Exome sequencing identifies rare LDLR and APOA5 alleles conferring risk for myocardial infarction

Ron Do, Nathan O Stitziel, Hong-Hee Won, Anders Berg Jørgensen, Stefano Duga, Pier Angelica Merlini, Adam Kiezun, Martin Farrall, Anuj Goel, Or Zuk, Illaria Guella, Rosanna Asselta, Leslie A Lange, Gina M Peloso, Paul L Auer, Domenico Girelli, Nicola Martinelli, Deborah N Farlow, Mark A DePristo, Robert RobertsAlexander F R Stewart, Danish Saleheen, John Danesh, Stephen E Epstein, Suthesh Sivapalaratnam, G Kees Hovingh, John J Kastelein, Nilesh J Samani, Heribert Schunkert, Jeanette Erdmann, Svati H Shah, William E Kraus, Robert Davies, Majid Nikpay, Christopher T Johansen, Jian Wang, Robert A Hegele, Eliana Hechter, Winfried Marz, Marcus E Kleber, Jie Huang, Andrew D Johnson, Mingyao Li, Greg L Burke, Myron Gross, Yongmei Liu, Themistocles L Assimes, Gerardo Heiss, Ethan M Lange, Anne Tybjaerg-Hansen, NHLBI Exome Sequencing Project

535 Citationer (Scopus)

Abstract

Myocardial infarction (MI), a leading cause of death around the world, displays a complex pattern of inheritance. When MI occurs early in life, genetic inheritance is a major component to risk. Previously, rare mutations in low-density lipoprotein (LDL) genes have been shown to contribute to MI risk in individual families, whereas common variants at more than 45 loci have been associated with MI risk in the population. Here we evaluate how rare mutations contribute to early-onset MI risk in the population. We sequenced the protein-coding regions of 9,793 genomes from patients with MI at an early age (≤50 years in males and ≤60 years in females) along with MI-free controls. We identified two genes in which rare coding-sequence mutations were more frequent in MI cases versus controls at exome-wide significance. At low-density lipoprotein receptor (LDLR), carriers of rare non-synonymous mutations were at 4.2-fold increased risk for MI; carriers of null alleles at LDLR were at even higher risk (13-fold difference). Approximately 2% of early MI cases harbour a rare, damaging mutation in LDLR; this estimate is similar to one made more than 40 years ago using an analysis of total cholesterol. Among controls, about 1 in 217 carried an LDLR coding-sequence mutation and had plasma LDL cholesterol > 190 mg dl(-1). At apolipoprotein A-V (APOA5), carriers of rare non-synonymous mutations were at 2.2-fold increased risk for MI. When compared with non-carriers, LDLR mutation carriers had higher plasma LDL cholesterol, whereas APOA5 mutation carriers had higher plasma triglycerides. Recent evidence has connected MI risk with coding-sequence mutations at two genes functionally related to APOA5, namely lipoprotein lipase and apolipoprotein C-III (refs 18, 19). Combined, these observations suggest that, as well as LDL cholesterol, disordered metabolism of triglyceride-rich lipoproteins contributes to MI risk.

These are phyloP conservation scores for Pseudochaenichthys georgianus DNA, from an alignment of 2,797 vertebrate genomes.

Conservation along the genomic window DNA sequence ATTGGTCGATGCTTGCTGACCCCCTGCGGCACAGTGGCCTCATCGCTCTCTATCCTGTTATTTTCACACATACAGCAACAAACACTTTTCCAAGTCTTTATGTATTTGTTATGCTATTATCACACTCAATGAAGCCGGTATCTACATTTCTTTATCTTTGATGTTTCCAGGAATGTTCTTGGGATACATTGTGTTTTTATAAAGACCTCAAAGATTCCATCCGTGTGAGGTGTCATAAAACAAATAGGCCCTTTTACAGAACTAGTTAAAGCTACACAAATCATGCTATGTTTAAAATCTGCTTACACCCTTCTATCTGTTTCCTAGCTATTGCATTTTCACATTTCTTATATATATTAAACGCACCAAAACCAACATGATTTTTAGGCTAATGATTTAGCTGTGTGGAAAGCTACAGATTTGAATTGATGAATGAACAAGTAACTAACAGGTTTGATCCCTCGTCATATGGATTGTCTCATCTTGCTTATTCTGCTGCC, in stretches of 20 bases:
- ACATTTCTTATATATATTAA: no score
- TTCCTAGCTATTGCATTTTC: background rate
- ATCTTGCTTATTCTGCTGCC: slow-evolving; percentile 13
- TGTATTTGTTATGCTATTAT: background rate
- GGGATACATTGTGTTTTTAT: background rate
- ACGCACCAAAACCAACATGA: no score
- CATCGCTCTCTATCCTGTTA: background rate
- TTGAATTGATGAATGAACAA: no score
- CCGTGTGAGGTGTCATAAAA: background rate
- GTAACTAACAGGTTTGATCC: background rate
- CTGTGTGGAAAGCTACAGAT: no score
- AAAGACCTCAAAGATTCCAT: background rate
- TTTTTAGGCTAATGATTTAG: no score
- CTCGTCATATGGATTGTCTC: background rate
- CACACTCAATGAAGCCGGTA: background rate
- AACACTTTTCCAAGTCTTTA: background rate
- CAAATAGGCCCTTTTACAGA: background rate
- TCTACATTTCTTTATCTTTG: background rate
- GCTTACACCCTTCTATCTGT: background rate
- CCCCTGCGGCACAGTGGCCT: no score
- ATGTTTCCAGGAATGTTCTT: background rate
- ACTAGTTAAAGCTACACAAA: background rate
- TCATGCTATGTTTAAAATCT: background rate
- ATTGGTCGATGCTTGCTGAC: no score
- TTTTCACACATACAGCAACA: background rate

OriginalsprogEngelsk
TidsskriftNature
Vol/bind518
Sider (fra-til)e102-06
ISSN0028-0836
DOI
StatusUdgivet - 2015

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